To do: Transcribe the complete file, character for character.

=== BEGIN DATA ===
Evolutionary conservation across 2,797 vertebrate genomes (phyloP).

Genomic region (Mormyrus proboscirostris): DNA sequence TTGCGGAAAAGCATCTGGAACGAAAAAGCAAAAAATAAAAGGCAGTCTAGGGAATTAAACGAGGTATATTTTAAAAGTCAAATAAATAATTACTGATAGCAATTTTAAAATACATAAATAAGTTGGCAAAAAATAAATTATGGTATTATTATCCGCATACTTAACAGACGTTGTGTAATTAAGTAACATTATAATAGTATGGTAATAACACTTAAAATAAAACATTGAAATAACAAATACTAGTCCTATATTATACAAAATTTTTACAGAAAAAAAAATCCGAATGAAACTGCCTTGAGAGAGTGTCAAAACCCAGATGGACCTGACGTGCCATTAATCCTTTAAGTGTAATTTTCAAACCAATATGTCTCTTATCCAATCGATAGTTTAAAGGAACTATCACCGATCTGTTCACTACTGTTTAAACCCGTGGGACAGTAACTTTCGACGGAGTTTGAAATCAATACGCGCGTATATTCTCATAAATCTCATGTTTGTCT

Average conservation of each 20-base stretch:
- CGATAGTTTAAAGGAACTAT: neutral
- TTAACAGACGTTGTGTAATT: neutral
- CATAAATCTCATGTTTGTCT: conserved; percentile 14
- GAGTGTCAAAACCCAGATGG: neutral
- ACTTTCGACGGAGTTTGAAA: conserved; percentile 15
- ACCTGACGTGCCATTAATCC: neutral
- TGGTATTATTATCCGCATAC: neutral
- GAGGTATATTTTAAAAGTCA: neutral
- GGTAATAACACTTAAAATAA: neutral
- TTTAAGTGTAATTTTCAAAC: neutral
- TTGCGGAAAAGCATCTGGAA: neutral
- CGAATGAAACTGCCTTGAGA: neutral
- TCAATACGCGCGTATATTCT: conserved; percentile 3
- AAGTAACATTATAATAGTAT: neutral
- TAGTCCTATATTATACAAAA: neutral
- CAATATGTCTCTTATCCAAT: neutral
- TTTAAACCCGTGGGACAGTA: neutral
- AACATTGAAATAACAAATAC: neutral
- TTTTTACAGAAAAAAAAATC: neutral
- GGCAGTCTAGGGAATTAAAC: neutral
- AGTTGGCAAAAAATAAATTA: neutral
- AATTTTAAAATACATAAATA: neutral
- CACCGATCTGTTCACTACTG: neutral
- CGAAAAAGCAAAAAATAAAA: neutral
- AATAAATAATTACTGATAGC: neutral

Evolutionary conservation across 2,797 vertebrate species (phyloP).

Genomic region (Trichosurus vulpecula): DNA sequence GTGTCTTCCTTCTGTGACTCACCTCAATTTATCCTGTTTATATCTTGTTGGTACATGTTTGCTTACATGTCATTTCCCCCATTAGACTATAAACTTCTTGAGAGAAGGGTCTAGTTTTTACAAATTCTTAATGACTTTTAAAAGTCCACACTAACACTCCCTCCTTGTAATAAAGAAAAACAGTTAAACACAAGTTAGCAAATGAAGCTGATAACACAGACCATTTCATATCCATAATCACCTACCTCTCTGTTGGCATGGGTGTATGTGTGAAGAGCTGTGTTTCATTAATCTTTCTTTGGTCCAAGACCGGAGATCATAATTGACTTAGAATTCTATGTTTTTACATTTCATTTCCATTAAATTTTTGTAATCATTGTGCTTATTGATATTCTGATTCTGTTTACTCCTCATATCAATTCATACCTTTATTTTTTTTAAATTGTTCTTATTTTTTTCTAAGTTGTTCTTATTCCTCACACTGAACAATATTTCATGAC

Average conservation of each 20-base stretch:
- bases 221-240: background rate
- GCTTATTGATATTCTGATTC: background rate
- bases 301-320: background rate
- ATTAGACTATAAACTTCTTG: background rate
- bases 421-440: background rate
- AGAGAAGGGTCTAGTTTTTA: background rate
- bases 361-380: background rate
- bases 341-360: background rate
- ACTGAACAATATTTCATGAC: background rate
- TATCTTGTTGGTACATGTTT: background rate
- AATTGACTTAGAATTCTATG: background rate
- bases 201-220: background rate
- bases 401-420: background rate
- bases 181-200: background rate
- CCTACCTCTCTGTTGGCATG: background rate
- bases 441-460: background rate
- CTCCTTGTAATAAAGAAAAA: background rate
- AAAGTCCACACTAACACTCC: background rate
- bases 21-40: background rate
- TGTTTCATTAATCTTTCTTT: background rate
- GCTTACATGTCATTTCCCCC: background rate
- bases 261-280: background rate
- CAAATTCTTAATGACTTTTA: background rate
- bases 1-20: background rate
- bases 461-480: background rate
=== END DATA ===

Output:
Evolutionary conservation across 2,797 vertebrate genomes (phyloP).

Genomic region (Mormyrus proboscirostris): DNA sequence TTGCGGAAAAGCATCTGGAACGAAAAAGCAAAAAATAAAAGGCAGTCTAGGGAATTAAACGAGGTATATTTTAAAAGTCAAATAAATAATTACTGATAGCAATTTTAAAATACATAAATAAGTTGGCAAAAAATAAATTATGGTATTATTATCCGCATACTTAACAGACGTTGTGTAATTAAGTAACATTATAATAGTATGGTAATAACACTTAAAATAAAACATTGAAATAACAAATACTAGTCCTATATTATACAAAATTTTTACAGAAAAAAAAATCCGAATGAAACTGCCTTGAGAGAGTGTCAAAACCCAGATGGACCTGACGTGCCATTAATCCTTTAAGTGTAATTTTCAAACCAATATGTCTCTTATCCAATCGATAGTTTAAAGGAACTATCACCGATCTGTTCACTACTGTTTAAACCCGTGGGACAGTAACTTTCGACGGAGTTTGAAATCAATACGCGCGTATATTCTCATAAATCTCATGTTTGTCT

Average conservation of each 20-base stretch:
- CGATAGTTTAAAGGAACTAT: neutral
- TTAACAGACGTTGTGTAATT: neutral
- CATAAATCTCATGTTTGTCT: conserved; percentile 14
- GAGTGTCAAAACCCAGATGG: neutral
- ACTTTCGACGGAGTTTGAAA: conserved; percentile 15
- ACCTGACGTGCCATTAATCC: neutral
- TGGTATTATTATCCGCATAC: neutral
- GAGGTATATTTTAAAAGTCA: neutral
- GGTAATAACACTTAAAATAA: neutral
- TTTAAGTGTAATTTTCAAAC: neutral
- TTGCGGAAAAGCATCTGGAA: neutral
- CGAATGAAACTGCCTTGAGA: neutral
- TCAATACGCGCGTATATTCT: conserved; percentile 3
- AAGTAACATTATAATAGTAT: neutral
- TAGTCCTATATTATACAAAA: neutral
- CAATATGTCTCTTATCCAAT: neutral
- TTTAAACCCGTGGGACAGTA: neutral
- AACATTGAAATAACAAATAC: neutral
- TTTTTACAGAAAAAAAAATC: neutral
- GGCAGTCTAGGGAATTAAAC: neutral
- AGTTGGCAAAAAATAAATTA: neutral
- AATTTTAAAATACATAAATA: neutral
- CACCGATCTGTTCACTACTG: neutral
- CGAAAAAGCAAAAAATAAAA: neutral
- AATAAATAATTACTGATAGC: neutral

Evolutionary conservation across 2,797 vertebrate species (phyloP).

Genomic region (Trichosurus vulpecula): DNA sequence GTGTCTTCCTTCTGTGACTCACCTCAATTTATCCTGTTTATATCTTGTTGGTACATGTTTGCTTACATGTCATTTCCCCCATTAGACTATAAACTTCTTGAGAGAAGGGTCTAGTTTTTACAAATTCTTAATGACTTTTAAAAGTCCACACTAACACTCCCTCCTTGTAATAAAGAAAAACAGTTAAACACAAGTTAGCAAATGAAGCTGATAACACAGACCATTTCATATCCATAATCACCTACCTCTCTGTTGGCATGGGTGTATGTGTGAAGAGCTGTGTTTCATTAATCTTTCTTTGGTCCAAGACCGGAGATCATAATTGACTTAGAATTCTATGTTTTTACATTTCATTTCCATTAAATTTTTGTAATCATTGTGCTTATTGATATTCTGATTCTGTTTACTCCTCATATCAATTCATACCTTTATTTTTTTTAAATTGTTCTTATTTTTTTCTAAGTTGTTCTTATTCCTCACACTGAACAATATTTCATGAC

Average conservation of each 20-base stretch:
- bases 221-240: background rate
- GCTTATTGATATTCTGATTC: background rate
- bases 301-320: background rate
- ATTAGACTATAAACTTCTTG: background rate
- bases 421-440: background rate
- AGAGAAGGGTCTAGTTTTTA: background rate
- bases 361-380: background rate
- bases 341-360: background rate
- ACTGAACAATATTTCATGAC: background rate
- TATCTTGTTGGTACATGTTT: background rate
- AATTGACTTAGAATTCTATG: background rate
- bases 201-220: background rate
- bases 401-420: background rate
- bases 181-200: background rate
- CCTACCTCTCTGTTGGCATG: background rate
- bases 441-460: background rate
- CTCCTTGTAATAAAGAAAAA: background rate
- AAAGTCCACACTAACACTCC: background rate
- bases 21-40: background rate
- TGTTTCATTAATCTTTCTTT: background rate
- GCTTACATGTCATTTCCCCC: background rate
- bases 261-280: background rate
- CAAATTCTTAATGACTTTTA: background rate
- bases 1-20: background rate
- bases 461-480: background rate